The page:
Just who does feel British?

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A systematic study of which ethnic groups in the UK identify most closely with being British reveals that the White majority population identifies less strongly with Britishness than most ethnic minority groups, while Muslim groups tend to identify most strongly.

The just-published research is set in the context of extensive debate in recent years about the success or otherwise of ’multiculturalism, with some claiming that it has undermined minority groups’ willingness or ability to sign up to the national identity of the country in which they live.

Explaining the background to the project, Dr Alita Nandi from the Institute for Social and Economic Research, said:

“National identification is widely regarded as an important indicator of social cohesion within societies and to have implications for the incorporation or alienation of minorities. However, there is relatively little evidence on the extent or nature of minority group identity patterns.”

She added:

“In addition, the debate around national identity has tended to focus on minority groups, which would seem to imply that we simply accept that the majority population have a strong sense of national identity when that may in fact not be the case. If minorities are being encouraged to sign up to a ‘national story’ it is clearly important to understand the extent to which that identity is held or endorsed by the majority society.”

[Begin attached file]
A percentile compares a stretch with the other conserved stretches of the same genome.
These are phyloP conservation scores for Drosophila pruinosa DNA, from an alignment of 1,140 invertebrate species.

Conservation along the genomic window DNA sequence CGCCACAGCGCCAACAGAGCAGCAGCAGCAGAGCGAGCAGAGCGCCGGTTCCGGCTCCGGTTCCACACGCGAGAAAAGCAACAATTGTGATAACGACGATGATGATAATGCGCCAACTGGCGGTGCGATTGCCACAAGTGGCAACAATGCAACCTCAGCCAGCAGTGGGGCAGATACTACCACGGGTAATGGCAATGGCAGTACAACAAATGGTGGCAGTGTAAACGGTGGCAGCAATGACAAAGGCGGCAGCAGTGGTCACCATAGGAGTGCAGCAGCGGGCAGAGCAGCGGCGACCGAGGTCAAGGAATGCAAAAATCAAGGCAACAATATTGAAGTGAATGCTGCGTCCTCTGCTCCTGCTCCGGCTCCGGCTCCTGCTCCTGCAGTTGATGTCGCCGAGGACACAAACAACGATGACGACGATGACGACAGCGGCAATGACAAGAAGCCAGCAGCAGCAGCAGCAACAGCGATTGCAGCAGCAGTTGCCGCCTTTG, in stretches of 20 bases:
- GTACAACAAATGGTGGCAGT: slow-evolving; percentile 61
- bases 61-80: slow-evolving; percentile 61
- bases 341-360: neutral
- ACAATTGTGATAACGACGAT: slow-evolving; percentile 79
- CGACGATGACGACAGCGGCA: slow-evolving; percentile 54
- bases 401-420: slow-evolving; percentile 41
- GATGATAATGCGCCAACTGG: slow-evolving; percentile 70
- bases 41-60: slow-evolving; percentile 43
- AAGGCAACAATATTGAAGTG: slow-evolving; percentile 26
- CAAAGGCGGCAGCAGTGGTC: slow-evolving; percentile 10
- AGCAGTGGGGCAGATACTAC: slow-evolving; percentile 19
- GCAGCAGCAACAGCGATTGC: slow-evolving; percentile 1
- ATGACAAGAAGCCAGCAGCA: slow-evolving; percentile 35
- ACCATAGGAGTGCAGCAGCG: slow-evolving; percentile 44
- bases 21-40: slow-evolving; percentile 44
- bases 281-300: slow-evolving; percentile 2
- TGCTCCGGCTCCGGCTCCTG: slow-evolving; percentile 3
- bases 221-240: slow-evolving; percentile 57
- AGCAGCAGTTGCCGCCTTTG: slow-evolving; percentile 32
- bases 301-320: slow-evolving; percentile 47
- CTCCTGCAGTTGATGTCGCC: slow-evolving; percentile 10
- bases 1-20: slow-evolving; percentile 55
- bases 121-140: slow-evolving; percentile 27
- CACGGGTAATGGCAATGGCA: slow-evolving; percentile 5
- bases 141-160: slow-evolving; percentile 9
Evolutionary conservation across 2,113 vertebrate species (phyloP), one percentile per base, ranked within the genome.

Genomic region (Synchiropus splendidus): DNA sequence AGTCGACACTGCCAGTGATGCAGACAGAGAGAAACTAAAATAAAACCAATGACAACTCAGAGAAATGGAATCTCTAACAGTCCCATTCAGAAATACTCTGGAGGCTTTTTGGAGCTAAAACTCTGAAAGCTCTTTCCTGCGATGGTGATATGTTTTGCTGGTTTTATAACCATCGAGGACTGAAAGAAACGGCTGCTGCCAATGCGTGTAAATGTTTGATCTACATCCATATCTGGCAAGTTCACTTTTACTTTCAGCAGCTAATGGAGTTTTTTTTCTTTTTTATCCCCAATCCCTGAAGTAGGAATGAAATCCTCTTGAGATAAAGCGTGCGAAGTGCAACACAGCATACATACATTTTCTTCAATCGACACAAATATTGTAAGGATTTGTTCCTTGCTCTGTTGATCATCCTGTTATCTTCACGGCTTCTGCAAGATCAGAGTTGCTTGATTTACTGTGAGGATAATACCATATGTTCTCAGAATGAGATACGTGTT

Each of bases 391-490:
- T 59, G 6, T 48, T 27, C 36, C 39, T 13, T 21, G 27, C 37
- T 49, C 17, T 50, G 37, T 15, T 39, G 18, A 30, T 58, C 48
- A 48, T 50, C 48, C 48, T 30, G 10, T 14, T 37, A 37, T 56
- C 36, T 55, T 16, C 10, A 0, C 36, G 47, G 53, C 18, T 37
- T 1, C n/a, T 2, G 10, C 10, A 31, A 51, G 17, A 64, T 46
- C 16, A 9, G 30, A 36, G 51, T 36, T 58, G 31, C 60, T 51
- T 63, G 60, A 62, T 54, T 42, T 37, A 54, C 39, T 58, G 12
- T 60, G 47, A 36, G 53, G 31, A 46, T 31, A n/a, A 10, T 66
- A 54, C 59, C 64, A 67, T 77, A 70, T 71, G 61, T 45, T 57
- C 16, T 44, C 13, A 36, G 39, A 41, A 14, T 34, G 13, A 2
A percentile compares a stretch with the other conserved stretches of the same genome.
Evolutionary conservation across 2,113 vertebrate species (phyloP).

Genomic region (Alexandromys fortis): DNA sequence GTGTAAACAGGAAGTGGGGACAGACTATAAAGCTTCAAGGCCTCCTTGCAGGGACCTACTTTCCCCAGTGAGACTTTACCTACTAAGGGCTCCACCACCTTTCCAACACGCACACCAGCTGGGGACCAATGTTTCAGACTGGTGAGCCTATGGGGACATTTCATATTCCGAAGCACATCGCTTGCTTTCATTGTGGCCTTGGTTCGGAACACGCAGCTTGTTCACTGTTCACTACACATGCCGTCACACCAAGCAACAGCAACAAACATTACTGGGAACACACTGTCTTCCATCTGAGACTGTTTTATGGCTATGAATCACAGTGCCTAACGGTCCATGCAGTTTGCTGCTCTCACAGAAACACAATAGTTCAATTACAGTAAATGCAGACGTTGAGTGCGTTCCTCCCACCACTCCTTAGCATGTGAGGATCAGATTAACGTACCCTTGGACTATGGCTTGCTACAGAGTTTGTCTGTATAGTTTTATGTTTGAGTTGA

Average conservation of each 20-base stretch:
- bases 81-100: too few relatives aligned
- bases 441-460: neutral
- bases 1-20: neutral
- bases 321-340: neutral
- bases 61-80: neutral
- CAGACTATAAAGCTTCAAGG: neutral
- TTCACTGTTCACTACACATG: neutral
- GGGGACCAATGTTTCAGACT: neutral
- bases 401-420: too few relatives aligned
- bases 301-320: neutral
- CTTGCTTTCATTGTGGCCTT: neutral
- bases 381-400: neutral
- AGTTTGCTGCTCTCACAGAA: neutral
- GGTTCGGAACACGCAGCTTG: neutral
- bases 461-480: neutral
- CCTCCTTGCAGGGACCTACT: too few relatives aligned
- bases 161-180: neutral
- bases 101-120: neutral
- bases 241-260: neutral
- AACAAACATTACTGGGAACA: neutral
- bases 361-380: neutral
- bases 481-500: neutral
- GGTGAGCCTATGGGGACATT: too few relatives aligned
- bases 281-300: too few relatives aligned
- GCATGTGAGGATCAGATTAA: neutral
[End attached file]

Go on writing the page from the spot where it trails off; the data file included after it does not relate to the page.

Listen to Alita Nandi discussing her Britishness research in the Understanding Society Podcast Series.

Using the rich data on ethnic and national identification found in the first wave of Understanding Society, including the Ethnic Minority Boost Sample, the researchers examine:

  1. the strength of identification with a British identity across the UK’s ethnic groups and how it varies across generations
  2. how minorities’ British and minority ethnic identities co-vary, and how that changes across generations
  3. the extent to which the White majority prioritises British or individual country identities.

Key findings

First, the researchers find that ethnic minorities express strong British identities – stronger in fact than the White majority, and that these increase across generations. Second they show that minority identification does not necessarily imply a loss of majority identity and that the most common pattern is to hold strong majority and minority identities at the same time.

By contrast, among the White majority, there is not only substantial variation in identification, but that, with the exception of those born in Northern Ireland, individual country identities (Wales, Scotland, England) tend to be prioritised over British identities.

Commenting on the findings, Professor Lucinda Platt from the London School of Economics said:

“Our research shows that the multicultural project does not seem to have created the problems some have claimed. The second generation is moving towards greater ‘assimilation’ in identity with strengthening endorsement of British identity; and this appears to be especially the case for British Muslim minorities.”

The researchers note, however, that as around half of the majority population endorse country specific identities (English, Scottish, Welsh, Northern Irish), and do not spontaneously choose British as their national identity, the population as a whole, is not strongly invested in a British ‘national story’.

Professor Platt added:

“For the majority, political commitment is positively associated with country-specific rather than British identities and hence ethnic rather than civic conceptions of nation. This finding raises questions as to what exactly is the national story which is argued to lead towards a cohesive society, and how might the White majority be encouraged to sign up to it more strongly.”

this news has been re-posted from the Understanding Society website